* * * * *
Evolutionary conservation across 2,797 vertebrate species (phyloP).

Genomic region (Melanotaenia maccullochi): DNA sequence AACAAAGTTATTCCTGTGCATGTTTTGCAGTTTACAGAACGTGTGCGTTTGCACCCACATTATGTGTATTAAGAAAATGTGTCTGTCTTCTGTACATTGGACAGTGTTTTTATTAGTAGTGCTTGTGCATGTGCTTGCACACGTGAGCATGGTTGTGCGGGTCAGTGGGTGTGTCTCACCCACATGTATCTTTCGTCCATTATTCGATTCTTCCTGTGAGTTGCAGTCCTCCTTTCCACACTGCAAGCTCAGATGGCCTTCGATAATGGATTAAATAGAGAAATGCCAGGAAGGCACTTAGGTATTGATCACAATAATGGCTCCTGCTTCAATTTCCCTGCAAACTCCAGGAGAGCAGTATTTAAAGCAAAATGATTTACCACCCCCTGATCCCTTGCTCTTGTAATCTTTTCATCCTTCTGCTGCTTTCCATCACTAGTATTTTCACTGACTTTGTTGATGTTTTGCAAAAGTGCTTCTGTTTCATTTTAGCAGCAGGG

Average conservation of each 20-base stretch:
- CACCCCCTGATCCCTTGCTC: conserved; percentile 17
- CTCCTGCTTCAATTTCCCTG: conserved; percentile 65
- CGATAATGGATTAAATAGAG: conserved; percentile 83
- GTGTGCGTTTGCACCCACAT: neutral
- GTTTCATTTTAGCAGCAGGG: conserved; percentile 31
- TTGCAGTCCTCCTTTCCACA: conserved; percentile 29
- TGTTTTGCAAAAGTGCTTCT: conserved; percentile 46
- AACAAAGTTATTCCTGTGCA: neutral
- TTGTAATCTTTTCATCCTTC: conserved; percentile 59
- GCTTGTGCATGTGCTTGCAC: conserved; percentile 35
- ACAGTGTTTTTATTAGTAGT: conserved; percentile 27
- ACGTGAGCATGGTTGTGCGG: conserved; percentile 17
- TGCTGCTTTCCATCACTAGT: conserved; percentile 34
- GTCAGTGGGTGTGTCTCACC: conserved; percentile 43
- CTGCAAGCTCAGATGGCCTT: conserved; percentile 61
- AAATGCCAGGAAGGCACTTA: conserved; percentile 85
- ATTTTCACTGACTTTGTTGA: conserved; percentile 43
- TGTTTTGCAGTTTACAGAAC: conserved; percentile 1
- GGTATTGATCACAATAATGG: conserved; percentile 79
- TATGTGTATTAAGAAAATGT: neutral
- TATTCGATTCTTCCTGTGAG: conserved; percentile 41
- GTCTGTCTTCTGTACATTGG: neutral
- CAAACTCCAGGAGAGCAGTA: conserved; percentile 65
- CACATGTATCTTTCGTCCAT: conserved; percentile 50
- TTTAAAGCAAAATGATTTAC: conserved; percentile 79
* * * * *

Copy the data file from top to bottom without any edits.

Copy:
Evolutionary conservation across 2,797 vertebrate species (phyloP).

Genomic region (Melanotaenia maccullochi): DNA sequence AACAAAGTTATTCCTGTGCATGTTTTGCAGTTTACAGAACGTGTGCGTTTGCACCCACATTATGTGTATTAAGAAAATGTGTCTGTCTTCTGTACATTGGACAGTGTTTTTATTAGTAGTGCTTGTGCATGTGCTTGCACACGTGAGCATGGTTGTGCGGGTCAGTGGGTGTGTCTCACCCACATGTATCTTTCGTCCATTATTCGATTCTTCCTGTGAGTTGCAGTCCTCCTTTCCACACTGCAAGCTCAGATGGCCTTCGATAATGGATTAAATAGAGAAATGCCAGGAAGGCACTTAGGTATTGATCACAATAATGGCTCCTGCTTCAATTTCCCTGCAAACTCCAGGAGAGCAGTATTTAAAGCAAAATGATTTACCACCCCCTGATCCCTTGCTCTTGTAATCTTTTCATCCTTCTGCTGCTTTCCATCACTAGTATTTTCACTGACTTTGTTGATGTTTTGCAAAAGTGCTTCTGTTTCATTTTAGCAGCAGGG

Average conservation of each 20-base stretch:
- CACCCCCTGATCCCTTGCTC: conserved; percentile 17
- CTCCTGCTTCAATTTCCCTG: conserved; percentile 65
- CGATAATGGATTAAATAGAG: conserved; percentile 83
- GTGTGCGTTTGCACCCACAT: neutral
- GTTTCATTTTAGCAGCAGGG: conserved; percentile 31
- TTGCAGTCCTCCTTTCCACA: conserved; percentile 29
- TGTTTTGCAAAAGTGCTTCT: conserved; percentile 46
- AACAAAGTTATTCCTGTGCA: neutral
- TTGTAATCTTTTCATCCTTC: conserved; percentile 59
- GCTTGTGCATGTGCTTGCAC: conserved; percentile 35
- ACAGTGTTTTTATTAGTAGT: conserved; percentile 27
- ACGTGAGCATGGTTGTGCGG: conserved; percentile 17
- TGCTGCTTTCCATCACTAGT: conserved; percentile 34
- GTCAGTGGGTGTGTCTCACC: conserved; percentile 43
- CTGCAAGCTCAGATGGCCTT: conserved; percentile 61
- AAATGCCAGGAAGGCACTTA: conserved; percentile 85
- ATTTTCACTGACTTTGTTGA: conserved; percentile 43
- TGTTTTGCAGTTTACAGAAC: conserved; percentile 1
- GGTATTGATCACAATAATGG: conserved; percentile 79
- TATGTGTATTAAGAAAATGT: neutral
- TATTCGATTCTTCCTGTGAG: conserved; percentile 41
- GTCTGTCTTCTGTACATTGG: neutral
- CAAACTCCAGGAGAGCAGTA: conserved; percentile 65
- CACATGTATCTTTCGTCCAT: conserved; percentile 50
- TTTAAAGCAAAATGATTTAC: conserved; percentile 79